Arguably much more difficult, the rich are also commanded to “take pride in” or boast in—their humiliation! In James’ day, the church was mainly composed of the poor. But if a rich man or woman became a Christian and a member of the Christian community, there was a real humiliation involved. Now they were identified with a socially despised and dishonoured group of people. Now they associated with the poor and the outcast, the disreputable and the unclean. Becoming a Christian involved real social downward mobility—and James tells them to rejoice!

Here James’ words take on a new twist: a social reversal has occurred – in the church. Although the great reversal in itself still lies in the future, it issues here and now in a radical transformation of one’s own perception of oneself, and in the community. Here and now there is a re-ordering of expectation, of desire, of value, and of relationships on account of the new reality which has arrived in Jesus, and which will be enacted in the eschatological judgement. Here and now the poor are welcomed as honoured, indeed, primary members of the kingdom community. Here and now the rich embrace humiliation, precisely by entering into solidarity with the poor and despised Jesus followers. The Christian community enacts on the historical level the hope to be realised in the kingdom of God. It is becoming a community in which one’s identity is founded, not on one’s socio-economic status, but on one’s status in Christ. A revaluation has occurred with the values and priorities of the earthly city giving way to the values and priorities of the heavenly city. James has a vision of the eschatological kingdom which exists not only in the future, but impinges upon the present and presses toward expression in the community of God’s people, here and now.

  1. A Community of Care and Compassion

James’ second characteristic of real religion is compassion—love in action, hands-on, sleeves-rolled-up care for the vulnerable in our midst. Just as God visited his old covenant people in order to rescue them, so God’s people are to visit and care for those in need. Widows and orphans were amongst the most powerless groups in the ancient world. It is, of course, legitimate to extend the metaphor in our age and location to those who are in need, though they may not be widows and orphans. I have been greatly challenged by Eugene Peterson’s rendering of this verse:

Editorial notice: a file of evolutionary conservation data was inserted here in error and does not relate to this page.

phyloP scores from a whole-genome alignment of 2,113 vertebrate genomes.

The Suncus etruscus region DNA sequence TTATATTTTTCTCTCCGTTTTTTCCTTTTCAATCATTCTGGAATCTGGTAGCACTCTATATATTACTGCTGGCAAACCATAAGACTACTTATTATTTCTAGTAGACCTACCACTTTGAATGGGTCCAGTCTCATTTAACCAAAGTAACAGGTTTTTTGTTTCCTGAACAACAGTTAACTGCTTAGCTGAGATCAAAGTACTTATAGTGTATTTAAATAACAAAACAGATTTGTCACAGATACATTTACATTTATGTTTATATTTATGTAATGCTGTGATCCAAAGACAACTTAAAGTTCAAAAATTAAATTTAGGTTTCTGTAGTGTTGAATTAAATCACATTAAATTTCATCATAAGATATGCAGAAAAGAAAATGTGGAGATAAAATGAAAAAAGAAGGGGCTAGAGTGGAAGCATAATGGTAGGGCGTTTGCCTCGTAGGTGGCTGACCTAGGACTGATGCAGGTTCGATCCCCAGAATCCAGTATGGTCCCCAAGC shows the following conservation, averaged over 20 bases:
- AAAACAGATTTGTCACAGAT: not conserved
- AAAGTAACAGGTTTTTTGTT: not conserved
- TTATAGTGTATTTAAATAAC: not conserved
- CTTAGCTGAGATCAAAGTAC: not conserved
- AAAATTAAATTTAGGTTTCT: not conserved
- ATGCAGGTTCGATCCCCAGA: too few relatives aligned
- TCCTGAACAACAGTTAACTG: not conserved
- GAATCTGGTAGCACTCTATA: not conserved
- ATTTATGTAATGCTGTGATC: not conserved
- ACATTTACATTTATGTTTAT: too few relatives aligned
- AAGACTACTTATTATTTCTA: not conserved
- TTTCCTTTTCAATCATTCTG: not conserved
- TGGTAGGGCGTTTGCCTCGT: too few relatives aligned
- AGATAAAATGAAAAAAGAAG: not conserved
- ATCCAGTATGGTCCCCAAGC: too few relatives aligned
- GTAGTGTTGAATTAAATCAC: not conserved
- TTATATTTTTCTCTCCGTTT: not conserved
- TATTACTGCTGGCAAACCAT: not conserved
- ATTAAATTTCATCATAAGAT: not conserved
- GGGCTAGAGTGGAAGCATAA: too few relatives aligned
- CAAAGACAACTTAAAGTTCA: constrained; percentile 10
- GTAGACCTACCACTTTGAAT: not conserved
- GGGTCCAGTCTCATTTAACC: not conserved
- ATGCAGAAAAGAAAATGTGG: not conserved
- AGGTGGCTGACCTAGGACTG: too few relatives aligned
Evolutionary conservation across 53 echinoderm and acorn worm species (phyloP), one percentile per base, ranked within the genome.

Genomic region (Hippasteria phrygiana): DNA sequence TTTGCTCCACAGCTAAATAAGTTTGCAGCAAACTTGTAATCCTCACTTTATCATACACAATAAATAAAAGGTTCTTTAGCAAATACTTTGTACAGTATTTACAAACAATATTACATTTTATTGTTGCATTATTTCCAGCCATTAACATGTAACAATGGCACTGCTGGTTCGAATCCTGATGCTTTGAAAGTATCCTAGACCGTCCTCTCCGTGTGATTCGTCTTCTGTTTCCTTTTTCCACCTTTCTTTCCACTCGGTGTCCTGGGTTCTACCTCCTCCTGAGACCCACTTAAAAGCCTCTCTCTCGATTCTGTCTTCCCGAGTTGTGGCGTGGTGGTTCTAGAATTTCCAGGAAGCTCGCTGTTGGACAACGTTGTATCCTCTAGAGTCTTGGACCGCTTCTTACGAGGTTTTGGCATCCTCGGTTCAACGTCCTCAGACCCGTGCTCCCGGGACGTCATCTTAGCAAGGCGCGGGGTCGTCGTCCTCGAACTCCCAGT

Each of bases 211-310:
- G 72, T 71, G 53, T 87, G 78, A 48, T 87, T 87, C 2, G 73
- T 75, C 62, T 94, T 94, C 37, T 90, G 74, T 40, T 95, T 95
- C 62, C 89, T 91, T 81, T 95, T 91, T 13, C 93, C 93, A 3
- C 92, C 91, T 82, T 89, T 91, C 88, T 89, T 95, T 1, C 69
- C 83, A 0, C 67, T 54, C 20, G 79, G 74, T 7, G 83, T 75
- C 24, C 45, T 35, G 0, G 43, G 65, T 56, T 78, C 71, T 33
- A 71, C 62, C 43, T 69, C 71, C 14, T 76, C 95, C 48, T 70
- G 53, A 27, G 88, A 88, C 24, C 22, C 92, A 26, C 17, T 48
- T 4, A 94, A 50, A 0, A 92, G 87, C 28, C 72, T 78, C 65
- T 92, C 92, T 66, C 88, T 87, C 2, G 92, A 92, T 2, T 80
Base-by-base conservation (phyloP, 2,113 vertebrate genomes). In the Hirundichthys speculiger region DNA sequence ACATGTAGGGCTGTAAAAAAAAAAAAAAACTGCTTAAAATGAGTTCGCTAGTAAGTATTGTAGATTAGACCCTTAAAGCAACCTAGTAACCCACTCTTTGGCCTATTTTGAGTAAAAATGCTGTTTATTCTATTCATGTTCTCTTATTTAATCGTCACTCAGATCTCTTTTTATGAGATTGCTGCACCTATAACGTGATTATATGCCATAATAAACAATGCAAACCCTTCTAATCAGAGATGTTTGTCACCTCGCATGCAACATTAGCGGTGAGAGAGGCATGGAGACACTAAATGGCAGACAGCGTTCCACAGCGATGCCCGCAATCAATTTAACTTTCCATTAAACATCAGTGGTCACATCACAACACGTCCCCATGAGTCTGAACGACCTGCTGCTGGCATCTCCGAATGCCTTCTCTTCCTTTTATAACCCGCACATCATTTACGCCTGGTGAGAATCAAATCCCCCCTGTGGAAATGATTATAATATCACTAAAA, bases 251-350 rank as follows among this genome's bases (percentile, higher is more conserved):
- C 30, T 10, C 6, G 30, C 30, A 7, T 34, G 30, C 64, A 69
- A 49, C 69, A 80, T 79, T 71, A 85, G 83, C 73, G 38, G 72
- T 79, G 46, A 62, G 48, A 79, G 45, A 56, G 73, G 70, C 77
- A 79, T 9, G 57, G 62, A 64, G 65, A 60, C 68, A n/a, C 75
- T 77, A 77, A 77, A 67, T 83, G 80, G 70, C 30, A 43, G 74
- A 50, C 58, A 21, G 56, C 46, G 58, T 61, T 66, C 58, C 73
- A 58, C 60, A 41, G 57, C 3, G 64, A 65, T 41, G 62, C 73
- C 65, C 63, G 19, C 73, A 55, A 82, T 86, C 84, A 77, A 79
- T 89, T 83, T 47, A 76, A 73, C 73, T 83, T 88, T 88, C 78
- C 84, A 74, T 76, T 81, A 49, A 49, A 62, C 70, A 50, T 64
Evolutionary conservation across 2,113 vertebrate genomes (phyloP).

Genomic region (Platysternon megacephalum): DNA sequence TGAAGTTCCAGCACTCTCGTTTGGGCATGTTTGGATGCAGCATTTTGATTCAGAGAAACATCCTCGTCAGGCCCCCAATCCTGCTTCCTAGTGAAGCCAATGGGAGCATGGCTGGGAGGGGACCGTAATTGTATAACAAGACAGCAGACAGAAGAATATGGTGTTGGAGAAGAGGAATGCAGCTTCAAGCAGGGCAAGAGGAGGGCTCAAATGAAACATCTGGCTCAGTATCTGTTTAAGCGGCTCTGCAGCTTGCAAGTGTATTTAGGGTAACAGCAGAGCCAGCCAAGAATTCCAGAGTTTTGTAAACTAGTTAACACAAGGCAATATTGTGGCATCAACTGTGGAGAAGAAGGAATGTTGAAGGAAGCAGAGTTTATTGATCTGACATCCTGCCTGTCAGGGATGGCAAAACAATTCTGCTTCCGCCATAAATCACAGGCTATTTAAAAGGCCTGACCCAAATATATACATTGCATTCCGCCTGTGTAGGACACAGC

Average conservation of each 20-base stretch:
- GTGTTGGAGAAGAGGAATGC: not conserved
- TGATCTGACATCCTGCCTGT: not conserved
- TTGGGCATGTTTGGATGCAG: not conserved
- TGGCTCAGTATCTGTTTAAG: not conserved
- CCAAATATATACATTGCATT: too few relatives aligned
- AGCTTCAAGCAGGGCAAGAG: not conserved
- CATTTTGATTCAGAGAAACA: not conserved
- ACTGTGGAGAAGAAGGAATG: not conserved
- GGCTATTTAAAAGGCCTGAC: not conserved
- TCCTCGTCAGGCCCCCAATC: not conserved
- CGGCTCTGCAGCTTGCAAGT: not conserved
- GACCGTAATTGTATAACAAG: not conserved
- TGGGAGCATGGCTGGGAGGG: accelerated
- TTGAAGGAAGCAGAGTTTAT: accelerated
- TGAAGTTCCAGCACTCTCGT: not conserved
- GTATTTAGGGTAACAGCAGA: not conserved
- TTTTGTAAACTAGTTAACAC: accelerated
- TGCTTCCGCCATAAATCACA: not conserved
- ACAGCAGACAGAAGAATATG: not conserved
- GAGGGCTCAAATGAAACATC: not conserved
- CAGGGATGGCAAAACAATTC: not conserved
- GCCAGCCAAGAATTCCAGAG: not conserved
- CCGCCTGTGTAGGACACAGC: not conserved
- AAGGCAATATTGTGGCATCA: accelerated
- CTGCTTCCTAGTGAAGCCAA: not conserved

Real religion, the kind that passes muster before God the Father, is this: Reach out to the homeless and loveless in their plight, and guard against corruption from the godless world.

The vulnerable in our society include the homeless and loveless. They may also be the mentally ill, the elderly, the physically disabled, the indigenous, the abandoned, the unemployed, the refugee or recent arrival. To be a “doer of the work” involves caring for those in our networks and our neighbourhood who are vulnerable.

  1. A “Clean” Community

Finally James zeroes in on our own moral purity and personal holiness. He calls his listeners to keep themselves “unstained from the world.” James is not a dualist; he believes that this is God’s world because God is the universal Creator and Father of Lights. Nevertheless, the “world” is here seen in its fallenness, in its organisation against the will, the ways and the wisdom of God.

It is clear that James envisaged a decisive turning away from sin, sinful patterns of life, and concrete sinful practices: Make no mistake! (v. 16). Put away all evil! (v.21). What kind of sins does James have in mind?  No doubt all kinds of sin. But his emphasis in this letter focusses on interpersonal sins, especially those of the tongue, selfish ambition in the community, and those which oppress or fail to give due heed to the poor. There is a real engagement in the world and yet at the same time a genuine separation from its values, commitments and practices.

There is need for mature wisdom here (v. 5), because sometimes there is tension between the first two characteristics of authentic spirituality, and the third. Can a community welcome and care for those who are not “clean”? Perhaps a way forward here, is to apply Jesus’ wisdom from Mark 9:50: “Have salt in yourselves, and be at peace with each other.” We can be strict on ourselves and gentle and kind toward others. Too often churches have this the wrong way around.

Two big questions:

  1. How do we live this new (Christian) life? By receiving (and doing) the Word. By being doers of the Word and of the Work.
  2. What is the nature of this new life? A life in welcoming, caring community in which we seek to love, trust and serve God together, and become vessels of his goodness in the world.